The stand-out benefit of blueberries is their antioxidant properties. Blueberries have the highest potency of antioxidants of any fruit, according to WebMD. Although the amount that passes through breastmilk is largely unknown, it's been confirmed that antioxidants do indeed pass through to the baby, which may help prevent disease in infancy according to a study in the Journal of Health, Population and Nutrition.
Strawberries are a serious vitamin C powerhouse, and will help new moms meet their recommended 120 milligrams per day. Additionally, Zietlin says strawberries have a high water content, which helps with hydration. It's imperative breastfeeding mothers stay hydrated and healthy for themselves, and for their baby. Not getting enough water won't necessarily impact how much milk a mother makes. But, according to Dr. Sears' website, if you're not getting enough fluids you could become fatigued.
Potassium is super important for pregnant women, but maintaining high levels of potassium is still crucial while breastfeeding. And actually, you need more of it as a breastfeeding mom, as it will help you maintain your fluid and electrolyte balance. As per Baby Center, the recommended amount of potassium is 5,100 milligrams.
One medium banana contains about 450 milligrams of potassium, but don't think you have to turn into a monkey. The crucial mineral is found in several foods, including potatoes, which are the super-potassium packers.
Many people think avocados are a vegetable. But, despite their outward appearance, they're actually a fruit. Avocados pack a lot of potassium (more than the banana) at around 975 milligrams in a single avocado, according to the United States Department of Agriculture (USDA).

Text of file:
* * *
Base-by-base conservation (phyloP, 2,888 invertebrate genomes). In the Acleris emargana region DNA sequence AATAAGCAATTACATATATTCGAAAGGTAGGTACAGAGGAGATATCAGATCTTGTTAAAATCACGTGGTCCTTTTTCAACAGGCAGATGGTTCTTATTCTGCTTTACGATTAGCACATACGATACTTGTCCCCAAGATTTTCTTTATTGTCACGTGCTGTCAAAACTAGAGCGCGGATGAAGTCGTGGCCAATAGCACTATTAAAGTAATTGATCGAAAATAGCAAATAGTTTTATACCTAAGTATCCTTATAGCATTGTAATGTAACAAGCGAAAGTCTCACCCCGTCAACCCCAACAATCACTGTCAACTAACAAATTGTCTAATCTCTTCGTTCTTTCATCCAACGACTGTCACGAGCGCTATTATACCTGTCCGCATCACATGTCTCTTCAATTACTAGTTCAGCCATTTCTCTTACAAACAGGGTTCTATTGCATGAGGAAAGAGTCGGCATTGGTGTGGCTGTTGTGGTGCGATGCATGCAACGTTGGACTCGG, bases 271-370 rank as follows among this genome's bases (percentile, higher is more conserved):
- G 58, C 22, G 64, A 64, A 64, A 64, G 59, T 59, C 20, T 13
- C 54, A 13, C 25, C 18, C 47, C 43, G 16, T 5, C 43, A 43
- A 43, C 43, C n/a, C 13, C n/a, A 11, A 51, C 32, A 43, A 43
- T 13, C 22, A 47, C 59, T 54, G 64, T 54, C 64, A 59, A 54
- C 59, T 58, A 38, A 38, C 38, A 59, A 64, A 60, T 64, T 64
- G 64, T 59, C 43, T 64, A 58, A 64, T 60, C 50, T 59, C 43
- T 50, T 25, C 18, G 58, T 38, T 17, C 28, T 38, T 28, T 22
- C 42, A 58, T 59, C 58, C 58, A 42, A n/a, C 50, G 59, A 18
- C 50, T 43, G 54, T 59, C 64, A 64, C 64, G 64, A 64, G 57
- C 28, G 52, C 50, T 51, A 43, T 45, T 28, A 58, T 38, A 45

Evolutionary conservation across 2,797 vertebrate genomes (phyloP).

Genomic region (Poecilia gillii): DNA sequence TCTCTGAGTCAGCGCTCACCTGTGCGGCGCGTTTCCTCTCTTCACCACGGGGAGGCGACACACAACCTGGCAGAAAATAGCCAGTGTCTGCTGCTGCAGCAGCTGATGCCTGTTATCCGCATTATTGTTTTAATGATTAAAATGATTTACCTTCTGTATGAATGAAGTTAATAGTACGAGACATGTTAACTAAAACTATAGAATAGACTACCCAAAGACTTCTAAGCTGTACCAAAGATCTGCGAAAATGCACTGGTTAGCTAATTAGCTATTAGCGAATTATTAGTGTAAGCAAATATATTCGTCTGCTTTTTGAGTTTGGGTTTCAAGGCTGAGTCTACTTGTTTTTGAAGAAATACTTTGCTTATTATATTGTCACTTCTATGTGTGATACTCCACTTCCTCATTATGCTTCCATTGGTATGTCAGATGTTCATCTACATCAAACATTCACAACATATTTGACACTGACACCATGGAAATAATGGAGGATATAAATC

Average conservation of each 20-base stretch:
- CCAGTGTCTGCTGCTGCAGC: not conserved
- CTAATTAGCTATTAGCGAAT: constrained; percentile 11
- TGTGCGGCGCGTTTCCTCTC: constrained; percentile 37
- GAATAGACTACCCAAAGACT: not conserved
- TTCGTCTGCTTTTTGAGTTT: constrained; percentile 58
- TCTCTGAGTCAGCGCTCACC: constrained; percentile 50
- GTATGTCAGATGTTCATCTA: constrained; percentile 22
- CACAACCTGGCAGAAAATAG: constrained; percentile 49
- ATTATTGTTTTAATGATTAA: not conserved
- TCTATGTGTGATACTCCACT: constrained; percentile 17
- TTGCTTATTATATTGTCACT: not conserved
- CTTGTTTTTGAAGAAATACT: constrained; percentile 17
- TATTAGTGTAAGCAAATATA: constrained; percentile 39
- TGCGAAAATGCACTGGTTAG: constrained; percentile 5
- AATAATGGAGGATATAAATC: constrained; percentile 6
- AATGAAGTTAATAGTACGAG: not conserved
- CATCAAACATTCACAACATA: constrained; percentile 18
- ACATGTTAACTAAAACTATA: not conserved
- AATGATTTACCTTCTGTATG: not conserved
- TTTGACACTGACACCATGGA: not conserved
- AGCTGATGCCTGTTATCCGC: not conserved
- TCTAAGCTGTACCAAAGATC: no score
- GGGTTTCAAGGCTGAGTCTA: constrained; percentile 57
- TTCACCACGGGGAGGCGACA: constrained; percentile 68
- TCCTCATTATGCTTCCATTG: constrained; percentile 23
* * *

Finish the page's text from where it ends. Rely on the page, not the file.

Additionally, avocados are a protein-filled fruit at four grams per serving, as shown by the USDA's nutrient database. Avocados are also a great source of amino acids, which are the building blocks of proteins and essential in cell growth for moms and babies.
This is a more of an exotic offering, but sapodillas won't disappoint when it comes to taste. Sapodilla is a higher-calorie fruit, according to USDA nutrient calculations, which is good for new moms and breastfeeding moms needing to make up the calories they are burning through breastfeeding (around 500 calories are burned per day through breastfeeding.) The fruit is also super high in fiber, which will help moms feel fuller and aid in preventing constipation.
Cantaloupes have 50 grams of Vitamin C, according to the USDA, which is roughly half of a breastfeeding mom's recommended daily amount. They also have a high water content right up there with strawberries and watermelon which again, helps breastfeeding moms stay hydrated with the amount of fluid they're losing.
Eating nutrient-rich foods, including these fruits, will go a long way in healing the mother after child-birth, giving her the energy she needs and providing the best possible growth and development environment for her newborn.
Arun Mamachan Xavier, Kavita Rai, and Amitha M. Hegde (2011) Total Antioxidant Concentrations of Breastmilk—An Eye-opener to the Negligent. The Journal of Health, Population & Nutrition https://www.ncbi.nlm.nih.gov/pmc/articles/PMC3259723/
Brigitte Zeitlin, founder of BZ Nutrition